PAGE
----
If you've followed everything I've said up until this point (or not), this leads us to one point: there is a massive gulf between us and God. Like massive. So massive that no human could bridge the gap. How do you reconcile perfect and infinite holiness to well, everything else? You can't. That's the bad news. You, I, President Obama, Gandhi, Hitler, and everyone in between: we all hold a one-way ticket to hell. According to God's standard, that's our just destination.
Here's the good news. God didn't just say: "Screw it! Damn everyone to hell!", which he could have very well done. Instead, he did something really remarkable and inexplicable. He bridged that massive gulf himself. He made a plan that we call redemption: the reconciliation of human and God. How he did it is even more remarkable-- he sent his son, Jesus Christ, into the world, ultimately to be executed not for any crime he had committed, but for every crime we had committed against God.
When Christians talk about Jesus hanging on the cross, it's not some simple sentimental expression of love. He literally took our place. Theologians refer to this as 'substitionary atonement'-- the belief that Christ substituted himself for the sinner on the cross and in so doing, made atonement not just for the sinner's sin, but for the very sinful nature inherent in all humans. This exchange is foretold just prior to the crucifixion when Pilate asks the Jews who they want to crucify: Barabbas, a notorious criminal, or Jesus, who lived a perfect sinless life.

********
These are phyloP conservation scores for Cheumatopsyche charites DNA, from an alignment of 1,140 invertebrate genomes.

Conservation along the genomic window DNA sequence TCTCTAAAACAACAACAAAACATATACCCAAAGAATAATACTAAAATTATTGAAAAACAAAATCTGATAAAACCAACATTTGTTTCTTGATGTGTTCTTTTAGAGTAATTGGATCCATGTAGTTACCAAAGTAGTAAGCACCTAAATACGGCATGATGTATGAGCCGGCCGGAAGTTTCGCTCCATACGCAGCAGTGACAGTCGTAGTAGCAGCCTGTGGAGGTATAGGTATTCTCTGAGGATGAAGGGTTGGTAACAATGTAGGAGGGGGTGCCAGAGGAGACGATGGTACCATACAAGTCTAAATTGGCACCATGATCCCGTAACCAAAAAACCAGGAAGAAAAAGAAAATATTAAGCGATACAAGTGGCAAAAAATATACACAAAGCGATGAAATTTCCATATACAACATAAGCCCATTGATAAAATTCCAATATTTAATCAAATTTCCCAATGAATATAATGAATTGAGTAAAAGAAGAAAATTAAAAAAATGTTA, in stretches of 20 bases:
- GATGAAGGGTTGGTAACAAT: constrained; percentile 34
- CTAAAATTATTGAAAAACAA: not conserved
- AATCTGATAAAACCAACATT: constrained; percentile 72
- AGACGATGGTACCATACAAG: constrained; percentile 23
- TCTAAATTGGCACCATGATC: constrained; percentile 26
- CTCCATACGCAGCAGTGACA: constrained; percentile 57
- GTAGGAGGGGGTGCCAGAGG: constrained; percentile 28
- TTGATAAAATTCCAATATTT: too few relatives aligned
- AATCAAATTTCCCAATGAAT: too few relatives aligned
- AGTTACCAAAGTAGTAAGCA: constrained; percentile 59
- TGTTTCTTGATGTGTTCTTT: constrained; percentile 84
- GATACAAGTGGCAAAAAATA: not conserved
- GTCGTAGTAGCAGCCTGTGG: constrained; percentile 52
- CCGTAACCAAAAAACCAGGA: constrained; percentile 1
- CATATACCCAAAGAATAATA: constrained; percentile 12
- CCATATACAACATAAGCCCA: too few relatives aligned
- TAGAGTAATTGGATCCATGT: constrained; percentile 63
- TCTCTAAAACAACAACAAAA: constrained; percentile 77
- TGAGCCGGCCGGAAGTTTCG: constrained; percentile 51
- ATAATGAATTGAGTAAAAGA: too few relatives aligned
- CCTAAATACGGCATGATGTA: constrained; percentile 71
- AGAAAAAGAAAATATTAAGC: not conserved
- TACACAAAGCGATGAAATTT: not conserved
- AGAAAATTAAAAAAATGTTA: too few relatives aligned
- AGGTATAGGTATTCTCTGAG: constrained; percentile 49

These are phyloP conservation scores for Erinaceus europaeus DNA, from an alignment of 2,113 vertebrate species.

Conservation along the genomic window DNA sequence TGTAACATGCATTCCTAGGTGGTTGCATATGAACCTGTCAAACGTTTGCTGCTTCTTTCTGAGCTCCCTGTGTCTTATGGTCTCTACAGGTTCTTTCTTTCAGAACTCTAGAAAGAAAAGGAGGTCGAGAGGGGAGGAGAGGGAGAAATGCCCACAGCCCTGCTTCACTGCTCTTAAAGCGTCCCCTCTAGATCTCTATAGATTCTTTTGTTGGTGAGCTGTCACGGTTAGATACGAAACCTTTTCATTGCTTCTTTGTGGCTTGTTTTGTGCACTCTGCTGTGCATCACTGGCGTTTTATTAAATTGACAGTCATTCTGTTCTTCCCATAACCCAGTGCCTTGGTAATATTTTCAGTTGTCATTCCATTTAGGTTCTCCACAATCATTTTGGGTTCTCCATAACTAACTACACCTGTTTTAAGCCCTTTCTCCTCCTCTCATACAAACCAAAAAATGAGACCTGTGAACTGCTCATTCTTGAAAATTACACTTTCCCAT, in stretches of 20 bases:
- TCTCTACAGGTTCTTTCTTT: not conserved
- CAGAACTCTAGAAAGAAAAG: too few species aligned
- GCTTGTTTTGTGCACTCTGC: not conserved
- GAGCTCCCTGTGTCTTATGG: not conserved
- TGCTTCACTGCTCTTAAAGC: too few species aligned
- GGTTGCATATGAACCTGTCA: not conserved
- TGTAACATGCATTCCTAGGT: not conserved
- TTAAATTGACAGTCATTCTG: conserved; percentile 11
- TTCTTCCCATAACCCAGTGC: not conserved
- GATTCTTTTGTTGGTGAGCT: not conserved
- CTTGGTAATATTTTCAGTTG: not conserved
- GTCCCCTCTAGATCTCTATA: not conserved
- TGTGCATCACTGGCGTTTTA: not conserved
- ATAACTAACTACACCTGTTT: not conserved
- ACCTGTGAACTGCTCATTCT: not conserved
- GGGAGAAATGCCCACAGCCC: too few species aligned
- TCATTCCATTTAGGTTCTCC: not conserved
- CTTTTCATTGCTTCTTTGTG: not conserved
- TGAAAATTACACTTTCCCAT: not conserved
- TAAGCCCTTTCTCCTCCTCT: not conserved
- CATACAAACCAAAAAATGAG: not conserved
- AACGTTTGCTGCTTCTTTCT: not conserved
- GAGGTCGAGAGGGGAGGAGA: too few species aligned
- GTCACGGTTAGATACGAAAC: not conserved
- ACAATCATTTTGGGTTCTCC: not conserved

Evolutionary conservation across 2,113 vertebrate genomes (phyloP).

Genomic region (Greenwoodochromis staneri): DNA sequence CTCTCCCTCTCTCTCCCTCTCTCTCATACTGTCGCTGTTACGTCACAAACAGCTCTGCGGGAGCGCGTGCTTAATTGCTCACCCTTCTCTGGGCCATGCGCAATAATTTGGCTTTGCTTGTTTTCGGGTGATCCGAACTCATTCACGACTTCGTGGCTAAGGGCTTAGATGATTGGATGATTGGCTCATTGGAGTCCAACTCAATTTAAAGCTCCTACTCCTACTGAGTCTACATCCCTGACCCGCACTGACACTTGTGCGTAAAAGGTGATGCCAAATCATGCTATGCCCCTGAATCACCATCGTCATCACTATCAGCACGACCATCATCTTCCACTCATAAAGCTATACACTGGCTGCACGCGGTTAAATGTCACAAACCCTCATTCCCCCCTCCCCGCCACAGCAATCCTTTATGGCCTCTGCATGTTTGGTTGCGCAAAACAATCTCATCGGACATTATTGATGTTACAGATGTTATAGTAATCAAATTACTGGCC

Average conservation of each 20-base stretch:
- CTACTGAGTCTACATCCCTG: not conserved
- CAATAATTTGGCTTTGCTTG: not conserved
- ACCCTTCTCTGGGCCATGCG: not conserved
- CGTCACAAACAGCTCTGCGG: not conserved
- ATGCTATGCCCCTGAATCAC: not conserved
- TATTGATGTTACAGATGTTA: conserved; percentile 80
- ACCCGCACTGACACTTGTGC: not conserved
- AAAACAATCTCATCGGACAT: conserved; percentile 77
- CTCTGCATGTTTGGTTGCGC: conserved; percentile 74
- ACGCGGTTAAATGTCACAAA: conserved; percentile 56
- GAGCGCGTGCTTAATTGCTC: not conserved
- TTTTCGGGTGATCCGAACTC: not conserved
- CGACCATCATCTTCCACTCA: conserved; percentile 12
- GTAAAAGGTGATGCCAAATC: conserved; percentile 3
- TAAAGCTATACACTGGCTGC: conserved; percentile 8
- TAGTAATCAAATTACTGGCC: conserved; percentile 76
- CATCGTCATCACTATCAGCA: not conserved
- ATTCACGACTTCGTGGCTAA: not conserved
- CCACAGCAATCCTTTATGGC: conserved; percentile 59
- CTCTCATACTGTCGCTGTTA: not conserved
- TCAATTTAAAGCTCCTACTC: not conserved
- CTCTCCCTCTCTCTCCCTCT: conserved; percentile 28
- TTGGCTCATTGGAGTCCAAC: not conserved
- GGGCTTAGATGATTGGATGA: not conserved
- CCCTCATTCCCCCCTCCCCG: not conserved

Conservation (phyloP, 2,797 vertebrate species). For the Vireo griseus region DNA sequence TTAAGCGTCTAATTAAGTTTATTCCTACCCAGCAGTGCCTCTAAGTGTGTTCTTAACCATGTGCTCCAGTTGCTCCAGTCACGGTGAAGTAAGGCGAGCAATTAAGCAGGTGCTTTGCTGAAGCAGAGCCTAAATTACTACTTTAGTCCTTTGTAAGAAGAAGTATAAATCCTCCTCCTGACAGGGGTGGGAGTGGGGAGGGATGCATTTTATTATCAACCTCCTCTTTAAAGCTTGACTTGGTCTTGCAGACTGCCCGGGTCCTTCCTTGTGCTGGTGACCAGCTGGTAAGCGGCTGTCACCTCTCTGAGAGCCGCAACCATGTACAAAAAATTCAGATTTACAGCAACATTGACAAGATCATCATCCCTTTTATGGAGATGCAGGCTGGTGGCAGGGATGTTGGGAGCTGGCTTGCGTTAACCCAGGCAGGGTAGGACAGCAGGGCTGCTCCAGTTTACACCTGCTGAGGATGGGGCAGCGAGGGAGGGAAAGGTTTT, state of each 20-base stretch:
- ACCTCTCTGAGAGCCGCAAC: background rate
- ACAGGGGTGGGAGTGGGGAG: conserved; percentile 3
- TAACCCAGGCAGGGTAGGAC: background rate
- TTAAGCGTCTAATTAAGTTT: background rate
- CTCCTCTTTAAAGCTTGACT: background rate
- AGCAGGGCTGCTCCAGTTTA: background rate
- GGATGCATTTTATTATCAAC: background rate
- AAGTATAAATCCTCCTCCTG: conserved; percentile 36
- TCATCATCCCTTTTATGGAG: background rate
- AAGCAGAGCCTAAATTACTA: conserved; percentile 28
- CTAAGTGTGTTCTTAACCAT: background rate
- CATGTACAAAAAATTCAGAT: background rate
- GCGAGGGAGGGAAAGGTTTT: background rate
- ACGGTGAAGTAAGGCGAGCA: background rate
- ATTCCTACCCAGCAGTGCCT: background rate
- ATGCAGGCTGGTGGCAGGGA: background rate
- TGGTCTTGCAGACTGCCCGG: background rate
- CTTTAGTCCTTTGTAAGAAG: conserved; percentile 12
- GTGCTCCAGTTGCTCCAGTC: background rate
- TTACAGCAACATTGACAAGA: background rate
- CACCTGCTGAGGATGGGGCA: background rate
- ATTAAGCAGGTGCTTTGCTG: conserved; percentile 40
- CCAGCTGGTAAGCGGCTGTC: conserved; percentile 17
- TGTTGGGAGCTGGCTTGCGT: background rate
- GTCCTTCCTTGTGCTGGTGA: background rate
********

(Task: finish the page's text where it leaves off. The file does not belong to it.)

In our modern judicial system, we often cry foul when big crimes go unpunished while the law comes down hard on petty crimes. But is there any greater injustice when a man, who is not only law-abiding but also sinless, gets executed while a hardened criminal gets off scot-free? If that happened to anyone today, you'd probably be screaming "injustice!" But that's exactly what happened to Jesus Christ 2,000 years ago.
What's even more crazy about this story is that Christ's crucifixion wasn't unjust at all. In fact, it was totally just. Why? Because he wasn't dying for himself. He was dying for sinners. He was accounting for their sinful lives and imputed his righteousness to those who would believe in him. In that moment, he wasn't just saving, he was recreating new lives that would be fit to stand before God.